A top European court has told Russia that its ban on public LGBTQ events constitutes discrimination and a violation of human rights.
The European Court of Human Rights (ECHR) ruled today, Nov. 27, that Russia’s ban on public LGBTQ events did not hold up to reason, and instead infringed upon the rights of LGBTQ people in the country.
The case was brought by seven Russian activists, who accused Russia of violating their freedoms by repeatedly refusing to allow LGBTQ events and marches to take place — or, in one case, granting a permit to march and then quickly rescinding it.
They argued that Russia was violating its constitution, Article 11 of which states that every citizen “has the right to freedom of peaceful assembly and to freedom of association with others.”
The ECHR agreed that Russia was in violation of Article 11, as well as two others. In addition, Russia was also ruled to be in violation of the European Convention of Human Rights, which the country signed onto in 1996.
“The Court considers that in the instant case, the ban on holding LGBT public assemblies imposed by the domestic authorities did not correspond to a pressing social need and was thus not necessary in a democratic society,” the ECHR said in its ruling.
It continued: “The Court also finds that the applicants suffered unjustified discrimination on the grounds of sexual orientation, that that discrimination was incompatible with the standards of the Convention, and that they were denied an effective domestic remedy in respect of their complaints concerning a breach of their freedom of assembly.”
The ECHR specifically targeted the reasoning behind the ban on public LGBTQ events, stating that it “had clearly been motivated by the authorities’ disapproval of the theme of the demonstrations.”
But while the court recommended a “sustained and long-term effort” to implement measures to allow future LGBTQ events and marches, Russia will likely not comply, the Washington Post reports.
It’s not the first time the ECHR has ruled against Russia’s anti-LGBTQ animus. Last year, the court found that Russia’s “gay propaganda” law — which criminalizes any activity or display seen to be showing homosexuality in a positive light — was discriminatory.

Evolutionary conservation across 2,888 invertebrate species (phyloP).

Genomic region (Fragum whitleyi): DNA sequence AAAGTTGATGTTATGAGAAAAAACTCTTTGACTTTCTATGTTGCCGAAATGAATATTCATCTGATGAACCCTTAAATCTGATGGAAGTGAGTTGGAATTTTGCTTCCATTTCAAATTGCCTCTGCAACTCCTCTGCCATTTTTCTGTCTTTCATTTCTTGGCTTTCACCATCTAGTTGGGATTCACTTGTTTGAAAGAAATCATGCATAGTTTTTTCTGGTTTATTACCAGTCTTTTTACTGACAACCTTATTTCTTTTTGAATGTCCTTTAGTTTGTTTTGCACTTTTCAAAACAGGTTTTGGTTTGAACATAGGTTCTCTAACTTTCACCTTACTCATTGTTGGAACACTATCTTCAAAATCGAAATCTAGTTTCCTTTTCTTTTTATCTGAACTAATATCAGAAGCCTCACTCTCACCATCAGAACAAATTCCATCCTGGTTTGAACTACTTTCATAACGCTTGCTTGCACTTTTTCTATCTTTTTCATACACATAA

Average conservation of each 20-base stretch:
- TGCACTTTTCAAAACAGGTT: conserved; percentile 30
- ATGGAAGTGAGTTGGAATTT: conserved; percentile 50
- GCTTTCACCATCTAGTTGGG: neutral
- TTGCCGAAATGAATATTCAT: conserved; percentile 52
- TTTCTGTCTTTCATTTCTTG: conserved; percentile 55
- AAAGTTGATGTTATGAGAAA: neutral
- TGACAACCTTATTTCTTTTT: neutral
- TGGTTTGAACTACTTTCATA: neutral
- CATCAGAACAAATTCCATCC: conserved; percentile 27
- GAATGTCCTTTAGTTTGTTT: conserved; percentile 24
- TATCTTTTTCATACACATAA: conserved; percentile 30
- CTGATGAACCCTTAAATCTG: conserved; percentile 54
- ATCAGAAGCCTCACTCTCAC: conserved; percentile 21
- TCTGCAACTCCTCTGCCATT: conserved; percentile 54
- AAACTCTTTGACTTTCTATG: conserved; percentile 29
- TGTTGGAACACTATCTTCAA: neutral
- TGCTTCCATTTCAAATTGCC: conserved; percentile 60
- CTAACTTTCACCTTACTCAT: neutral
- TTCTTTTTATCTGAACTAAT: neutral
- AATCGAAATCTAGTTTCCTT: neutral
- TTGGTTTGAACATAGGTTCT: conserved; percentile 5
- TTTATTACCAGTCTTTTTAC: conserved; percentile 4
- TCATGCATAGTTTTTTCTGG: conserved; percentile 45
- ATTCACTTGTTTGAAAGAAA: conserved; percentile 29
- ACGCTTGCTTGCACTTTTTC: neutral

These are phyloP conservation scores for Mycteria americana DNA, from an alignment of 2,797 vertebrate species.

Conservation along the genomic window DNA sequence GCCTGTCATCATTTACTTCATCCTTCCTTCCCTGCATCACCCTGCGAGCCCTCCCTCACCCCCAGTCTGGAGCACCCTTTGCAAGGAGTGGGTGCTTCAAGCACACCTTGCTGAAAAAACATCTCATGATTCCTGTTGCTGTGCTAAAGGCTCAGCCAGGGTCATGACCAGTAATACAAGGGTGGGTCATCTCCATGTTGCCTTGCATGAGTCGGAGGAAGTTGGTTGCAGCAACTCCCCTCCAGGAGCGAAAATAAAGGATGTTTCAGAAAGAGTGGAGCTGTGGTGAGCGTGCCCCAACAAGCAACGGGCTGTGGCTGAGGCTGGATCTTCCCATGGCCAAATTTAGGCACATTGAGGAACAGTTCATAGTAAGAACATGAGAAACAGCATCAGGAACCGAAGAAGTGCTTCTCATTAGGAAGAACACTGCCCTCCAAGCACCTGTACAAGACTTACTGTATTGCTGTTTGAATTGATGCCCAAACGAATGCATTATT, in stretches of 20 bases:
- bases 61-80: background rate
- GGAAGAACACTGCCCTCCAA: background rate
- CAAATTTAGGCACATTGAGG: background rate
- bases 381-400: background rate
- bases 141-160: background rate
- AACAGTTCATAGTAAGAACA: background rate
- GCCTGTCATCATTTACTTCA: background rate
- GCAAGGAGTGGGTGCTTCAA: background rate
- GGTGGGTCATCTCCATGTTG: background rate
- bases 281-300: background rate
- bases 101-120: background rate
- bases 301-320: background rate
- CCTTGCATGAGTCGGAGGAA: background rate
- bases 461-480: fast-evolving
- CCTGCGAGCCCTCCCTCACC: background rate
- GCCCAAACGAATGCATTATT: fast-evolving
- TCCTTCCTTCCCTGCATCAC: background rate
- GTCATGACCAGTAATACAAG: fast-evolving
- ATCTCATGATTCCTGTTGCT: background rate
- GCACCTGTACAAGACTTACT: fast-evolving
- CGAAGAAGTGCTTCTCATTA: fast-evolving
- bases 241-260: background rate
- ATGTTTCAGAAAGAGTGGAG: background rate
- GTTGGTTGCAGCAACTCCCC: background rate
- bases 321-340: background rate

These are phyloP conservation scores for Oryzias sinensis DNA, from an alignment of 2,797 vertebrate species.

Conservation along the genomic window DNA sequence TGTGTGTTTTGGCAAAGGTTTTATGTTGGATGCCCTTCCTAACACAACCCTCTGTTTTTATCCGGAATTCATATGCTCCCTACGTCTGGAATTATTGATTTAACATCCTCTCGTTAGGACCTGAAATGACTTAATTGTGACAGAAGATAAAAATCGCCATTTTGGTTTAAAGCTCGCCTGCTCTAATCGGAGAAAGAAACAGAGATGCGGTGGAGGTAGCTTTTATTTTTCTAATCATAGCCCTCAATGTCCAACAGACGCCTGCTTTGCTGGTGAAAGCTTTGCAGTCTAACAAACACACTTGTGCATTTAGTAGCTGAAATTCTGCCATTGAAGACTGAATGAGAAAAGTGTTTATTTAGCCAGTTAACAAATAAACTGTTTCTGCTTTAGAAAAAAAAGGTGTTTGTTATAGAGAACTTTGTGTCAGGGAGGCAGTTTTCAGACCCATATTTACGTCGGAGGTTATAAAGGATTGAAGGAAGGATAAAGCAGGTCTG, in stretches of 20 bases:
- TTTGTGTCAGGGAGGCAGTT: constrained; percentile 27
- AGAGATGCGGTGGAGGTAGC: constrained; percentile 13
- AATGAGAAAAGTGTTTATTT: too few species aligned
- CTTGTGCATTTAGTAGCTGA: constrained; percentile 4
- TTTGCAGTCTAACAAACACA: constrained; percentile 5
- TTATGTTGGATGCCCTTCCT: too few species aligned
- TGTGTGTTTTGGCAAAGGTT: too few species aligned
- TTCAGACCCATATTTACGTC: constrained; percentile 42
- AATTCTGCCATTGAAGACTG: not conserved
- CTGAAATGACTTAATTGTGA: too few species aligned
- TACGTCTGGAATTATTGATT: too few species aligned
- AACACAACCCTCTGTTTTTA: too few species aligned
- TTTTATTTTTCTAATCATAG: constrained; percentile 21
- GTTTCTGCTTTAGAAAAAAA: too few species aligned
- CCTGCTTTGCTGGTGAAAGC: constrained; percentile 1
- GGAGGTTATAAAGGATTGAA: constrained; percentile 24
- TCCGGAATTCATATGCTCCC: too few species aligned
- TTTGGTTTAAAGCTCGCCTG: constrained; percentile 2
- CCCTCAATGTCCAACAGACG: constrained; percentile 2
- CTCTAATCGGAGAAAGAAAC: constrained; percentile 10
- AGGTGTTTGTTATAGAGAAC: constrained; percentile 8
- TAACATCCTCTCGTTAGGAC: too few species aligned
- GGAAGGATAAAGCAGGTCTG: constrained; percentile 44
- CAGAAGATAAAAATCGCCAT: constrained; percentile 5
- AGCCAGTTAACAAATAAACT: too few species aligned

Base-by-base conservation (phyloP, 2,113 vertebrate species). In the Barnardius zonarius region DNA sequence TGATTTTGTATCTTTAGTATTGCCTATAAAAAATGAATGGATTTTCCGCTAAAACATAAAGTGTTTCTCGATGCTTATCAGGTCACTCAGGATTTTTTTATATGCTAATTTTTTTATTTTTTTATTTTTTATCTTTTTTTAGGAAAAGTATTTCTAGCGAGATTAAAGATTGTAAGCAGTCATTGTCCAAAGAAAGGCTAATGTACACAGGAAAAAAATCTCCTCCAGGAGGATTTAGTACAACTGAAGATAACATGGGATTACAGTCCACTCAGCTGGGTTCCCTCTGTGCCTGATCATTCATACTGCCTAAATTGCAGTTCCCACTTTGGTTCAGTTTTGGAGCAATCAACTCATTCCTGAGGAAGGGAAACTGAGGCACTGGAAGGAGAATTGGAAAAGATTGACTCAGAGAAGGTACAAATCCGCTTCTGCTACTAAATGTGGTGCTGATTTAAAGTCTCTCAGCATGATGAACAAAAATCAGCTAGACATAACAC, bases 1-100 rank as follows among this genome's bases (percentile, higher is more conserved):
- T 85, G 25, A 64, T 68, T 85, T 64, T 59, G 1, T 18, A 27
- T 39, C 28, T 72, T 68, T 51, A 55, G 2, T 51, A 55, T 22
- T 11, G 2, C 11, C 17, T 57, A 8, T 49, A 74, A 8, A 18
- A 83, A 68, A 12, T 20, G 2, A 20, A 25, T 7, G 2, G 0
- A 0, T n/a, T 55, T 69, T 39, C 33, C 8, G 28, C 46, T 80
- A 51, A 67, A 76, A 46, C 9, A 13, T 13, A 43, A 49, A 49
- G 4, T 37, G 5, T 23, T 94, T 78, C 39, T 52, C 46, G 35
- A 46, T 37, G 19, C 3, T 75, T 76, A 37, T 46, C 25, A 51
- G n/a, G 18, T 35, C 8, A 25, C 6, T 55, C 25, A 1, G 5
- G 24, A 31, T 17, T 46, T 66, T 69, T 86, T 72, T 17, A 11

The law, which is geared toward stopping the “promotion of non-traditional sexual relationships among minors” or the equating of “traditional and non-traditional sexual relationships,” was ruled to have “reinforced stigma and prejudice and encouraged homophobia, which was incompatible with the values of a democratic society,” according to the court.
In addition, the court noted that the purpose and application of the law “served no legitimate public interest.”
Despite the court’s ruling, Russia refused to change or remove the law, with the country’s Justice Ministry instead doubling down and stating it helped protect the “morals and health of children.”
And earlier this year, a 16-year-old boy was found guilty under the law, after being accused of spreading “propaganda of homosexuality among minors.”
Maxim Neverov, of Biysk, in Russia’s Western Altai Krai province, was accused of posting inappropriate pictures celebrating or condoning homosexuality on the social network VKontakte — Russia’s version of Facebook — with authorities claiming that photos of partially nude men had the “characteristics of propaganda of homosexual relations.”
However, the Russian LGBT Network suspected that the teenager was actually targeted by authorities for taking part in and helping to organize a “Gays or Putin” demonstration in May that protested the Kremlin’s role in the persecution of LGBTQ people.
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